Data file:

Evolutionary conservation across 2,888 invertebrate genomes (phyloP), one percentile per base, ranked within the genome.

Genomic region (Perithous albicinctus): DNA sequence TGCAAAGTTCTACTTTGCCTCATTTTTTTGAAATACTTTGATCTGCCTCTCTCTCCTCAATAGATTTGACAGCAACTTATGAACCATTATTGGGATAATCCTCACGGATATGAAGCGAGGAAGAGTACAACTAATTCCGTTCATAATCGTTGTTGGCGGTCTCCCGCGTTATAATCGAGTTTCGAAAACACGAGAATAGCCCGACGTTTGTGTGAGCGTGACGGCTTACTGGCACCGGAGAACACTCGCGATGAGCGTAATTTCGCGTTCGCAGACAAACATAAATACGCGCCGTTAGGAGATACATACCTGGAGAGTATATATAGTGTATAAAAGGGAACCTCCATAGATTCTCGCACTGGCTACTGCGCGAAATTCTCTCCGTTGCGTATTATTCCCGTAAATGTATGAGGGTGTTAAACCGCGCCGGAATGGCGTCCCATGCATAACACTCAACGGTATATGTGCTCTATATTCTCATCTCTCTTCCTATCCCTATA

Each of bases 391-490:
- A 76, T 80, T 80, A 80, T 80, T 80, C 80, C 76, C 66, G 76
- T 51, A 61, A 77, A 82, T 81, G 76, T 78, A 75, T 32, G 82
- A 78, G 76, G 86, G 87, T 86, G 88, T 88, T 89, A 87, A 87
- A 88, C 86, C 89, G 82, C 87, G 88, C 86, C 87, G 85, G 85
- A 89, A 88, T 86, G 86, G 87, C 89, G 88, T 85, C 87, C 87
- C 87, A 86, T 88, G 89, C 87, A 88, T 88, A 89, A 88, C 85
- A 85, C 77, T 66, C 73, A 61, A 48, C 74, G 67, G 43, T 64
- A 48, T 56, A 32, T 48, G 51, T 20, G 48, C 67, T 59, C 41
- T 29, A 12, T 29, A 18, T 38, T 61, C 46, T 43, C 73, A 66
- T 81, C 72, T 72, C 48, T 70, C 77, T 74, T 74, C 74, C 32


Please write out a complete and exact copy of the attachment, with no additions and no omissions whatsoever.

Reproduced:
Evolutionary conservation across 2,888 invertebrate genomes (phyloP), one percentile per base, ranked within the genome.

Genomic region (Perithous albicinctus): DNA sequence TGCAAAGTTCTACTTTGCCTCATTTTTTTGAAATACTTTGATCTGCCTCTCTCTCCTCAATAGATTTGACAGCAACTTATGAACCATTATTGGGATAATCCTCACGGATATGAAGCGAGGAAGAGTACAACTAATTCCGTTCATAATCGTTGTTGGCGGTCTCCCGCGTTATAATCGAGTTTCGAAAACACGAGAATAGCCCGACGTTTGTGTGAGCGTGACGGCTTACTGGCACCGGAGAACACTCGCGATGAGCGTAATTTCGCGTTCGCAGACAAACATAAATACGCGCCGTTAGGAGATACATACCTGGAGAGTATATATAGTGTATAAAAGGGAACCTCCATAGATTCTCGCACTGGCTACTGCGCGAAATTCTCTCCGTTGCGTATTATTCCCGTAAATGTATGAGGGTGTTAAACCGCGCCGGAATGGCGTCCCATGCATAACACTCAACGGTATATGTGCTCTATATTCTCATCTCTCTTCCTATCCCTATA

Each of bases 391-490:
- A 76, T 80, T 80, A 80, T 80, T 80, C 80, C 76, C 66, G 76
- T 51, A 61, A 77, A 82, T 81, G 76, T 78, A 75, T 32, G 82
- A 78, G 76, G 86, G 87, T 86, G 88, T 88, T 89, A 87, A 87
- A 88, C 86, C 89, G 82, C 87, G 88, C 86, C 87, G 85, G 85
- A 89, A 88, T 86, G 86, G 87, C 89, G 88, T 85, C 87, C 87
- C 87, A 86, T 88, G 89, C 87, A 88, T 88, A 89, A 88, C 85
- A 85, C 77, T 66, C 73, A 61, A 48, C 74, G 67, G 43, T 64
- A 48, T 56, A 32, T 48, G 51, T 20, G 48, C 67, T 59, C 41
- T 29, A 12, T 29, A 18, T 38, T 61, C 46, T 43, C 73, A 66
- T 81, C 72, T 72, C 48, T 70, C 77, T 74, T 74, C 74, C 32